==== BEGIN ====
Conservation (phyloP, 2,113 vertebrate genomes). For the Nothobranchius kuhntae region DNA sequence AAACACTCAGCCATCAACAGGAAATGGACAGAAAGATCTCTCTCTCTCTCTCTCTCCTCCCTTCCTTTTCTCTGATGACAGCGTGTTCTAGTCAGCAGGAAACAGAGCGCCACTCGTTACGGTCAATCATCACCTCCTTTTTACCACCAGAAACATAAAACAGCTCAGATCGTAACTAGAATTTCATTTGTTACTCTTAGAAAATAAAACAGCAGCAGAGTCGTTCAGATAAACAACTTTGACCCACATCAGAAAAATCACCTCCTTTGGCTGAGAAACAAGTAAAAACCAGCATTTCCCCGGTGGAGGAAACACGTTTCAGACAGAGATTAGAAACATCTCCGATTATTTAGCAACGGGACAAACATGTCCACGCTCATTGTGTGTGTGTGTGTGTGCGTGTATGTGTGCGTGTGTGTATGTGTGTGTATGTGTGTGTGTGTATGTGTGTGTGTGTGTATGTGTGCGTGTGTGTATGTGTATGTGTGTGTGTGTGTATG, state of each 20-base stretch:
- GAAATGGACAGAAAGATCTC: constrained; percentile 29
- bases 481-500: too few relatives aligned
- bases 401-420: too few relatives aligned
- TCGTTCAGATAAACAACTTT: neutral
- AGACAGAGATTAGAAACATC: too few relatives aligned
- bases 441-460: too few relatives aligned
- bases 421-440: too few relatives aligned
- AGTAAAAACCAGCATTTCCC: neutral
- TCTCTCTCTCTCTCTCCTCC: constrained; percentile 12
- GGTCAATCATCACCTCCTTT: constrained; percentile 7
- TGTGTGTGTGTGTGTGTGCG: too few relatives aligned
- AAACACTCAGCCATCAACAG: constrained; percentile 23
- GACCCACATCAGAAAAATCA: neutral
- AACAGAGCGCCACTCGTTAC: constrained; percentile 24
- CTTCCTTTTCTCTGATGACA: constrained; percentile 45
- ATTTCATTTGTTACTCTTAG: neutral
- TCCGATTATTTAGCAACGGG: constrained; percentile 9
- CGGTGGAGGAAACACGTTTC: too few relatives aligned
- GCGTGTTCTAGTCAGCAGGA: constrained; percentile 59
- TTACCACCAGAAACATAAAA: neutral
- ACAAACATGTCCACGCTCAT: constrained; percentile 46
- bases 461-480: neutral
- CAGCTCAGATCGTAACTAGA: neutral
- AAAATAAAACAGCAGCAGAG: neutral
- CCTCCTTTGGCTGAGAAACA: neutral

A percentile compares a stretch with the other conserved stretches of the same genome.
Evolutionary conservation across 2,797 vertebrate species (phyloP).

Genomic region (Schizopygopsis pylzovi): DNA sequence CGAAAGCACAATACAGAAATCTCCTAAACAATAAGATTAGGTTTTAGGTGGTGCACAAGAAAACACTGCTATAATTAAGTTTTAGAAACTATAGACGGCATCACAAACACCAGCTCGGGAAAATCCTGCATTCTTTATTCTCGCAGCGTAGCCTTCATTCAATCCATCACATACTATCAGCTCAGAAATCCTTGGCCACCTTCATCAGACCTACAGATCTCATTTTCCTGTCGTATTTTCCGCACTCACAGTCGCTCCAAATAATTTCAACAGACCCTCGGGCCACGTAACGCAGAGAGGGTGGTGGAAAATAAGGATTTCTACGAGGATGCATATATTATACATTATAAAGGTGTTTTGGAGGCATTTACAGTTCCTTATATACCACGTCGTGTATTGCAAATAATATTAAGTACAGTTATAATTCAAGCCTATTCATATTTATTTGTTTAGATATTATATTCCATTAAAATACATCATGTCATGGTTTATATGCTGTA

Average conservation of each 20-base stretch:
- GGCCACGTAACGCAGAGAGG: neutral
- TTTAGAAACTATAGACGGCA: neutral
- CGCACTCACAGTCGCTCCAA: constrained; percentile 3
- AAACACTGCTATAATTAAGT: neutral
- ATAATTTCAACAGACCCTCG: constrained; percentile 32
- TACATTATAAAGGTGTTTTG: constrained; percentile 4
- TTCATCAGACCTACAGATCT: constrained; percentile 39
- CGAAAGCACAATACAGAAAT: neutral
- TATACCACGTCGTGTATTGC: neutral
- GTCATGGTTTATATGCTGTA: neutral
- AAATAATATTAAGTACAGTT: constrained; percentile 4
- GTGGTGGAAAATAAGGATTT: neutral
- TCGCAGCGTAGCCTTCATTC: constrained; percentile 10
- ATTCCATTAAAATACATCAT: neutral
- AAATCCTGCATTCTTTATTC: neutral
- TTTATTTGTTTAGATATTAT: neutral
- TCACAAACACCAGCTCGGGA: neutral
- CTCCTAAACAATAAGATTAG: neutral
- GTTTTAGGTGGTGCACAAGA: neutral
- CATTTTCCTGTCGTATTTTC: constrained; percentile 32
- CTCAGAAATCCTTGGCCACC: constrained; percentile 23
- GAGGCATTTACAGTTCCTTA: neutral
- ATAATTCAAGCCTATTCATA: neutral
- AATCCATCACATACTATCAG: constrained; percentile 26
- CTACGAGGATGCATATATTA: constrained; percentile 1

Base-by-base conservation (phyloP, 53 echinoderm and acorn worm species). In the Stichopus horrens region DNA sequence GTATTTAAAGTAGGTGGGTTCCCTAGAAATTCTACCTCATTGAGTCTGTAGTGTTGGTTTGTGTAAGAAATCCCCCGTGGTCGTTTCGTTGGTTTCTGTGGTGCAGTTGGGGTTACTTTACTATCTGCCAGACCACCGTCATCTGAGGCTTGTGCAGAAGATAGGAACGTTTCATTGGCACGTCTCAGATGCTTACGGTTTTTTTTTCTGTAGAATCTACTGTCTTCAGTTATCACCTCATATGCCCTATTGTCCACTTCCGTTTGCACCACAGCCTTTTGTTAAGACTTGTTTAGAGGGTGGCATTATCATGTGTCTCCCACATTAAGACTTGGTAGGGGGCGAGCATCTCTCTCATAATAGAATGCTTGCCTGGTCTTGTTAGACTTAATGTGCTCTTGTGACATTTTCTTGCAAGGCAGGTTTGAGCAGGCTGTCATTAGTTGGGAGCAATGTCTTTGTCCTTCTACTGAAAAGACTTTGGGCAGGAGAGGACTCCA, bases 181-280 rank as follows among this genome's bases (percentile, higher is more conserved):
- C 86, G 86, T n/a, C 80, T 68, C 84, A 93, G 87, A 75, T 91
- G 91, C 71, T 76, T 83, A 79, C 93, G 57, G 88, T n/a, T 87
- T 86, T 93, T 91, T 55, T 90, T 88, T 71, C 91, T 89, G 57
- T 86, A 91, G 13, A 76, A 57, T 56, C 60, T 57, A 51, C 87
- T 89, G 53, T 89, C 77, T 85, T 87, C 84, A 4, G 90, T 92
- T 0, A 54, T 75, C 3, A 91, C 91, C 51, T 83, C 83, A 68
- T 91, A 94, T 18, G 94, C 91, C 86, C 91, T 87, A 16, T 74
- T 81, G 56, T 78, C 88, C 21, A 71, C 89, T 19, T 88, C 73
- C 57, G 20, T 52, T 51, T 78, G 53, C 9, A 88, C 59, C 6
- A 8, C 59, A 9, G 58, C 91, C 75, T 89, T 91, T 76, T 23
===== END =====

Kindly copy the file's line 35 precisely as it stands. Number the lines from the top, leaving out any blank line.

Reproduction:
- ATAATTTCAACAGACCCTCG: constrained; percentile 32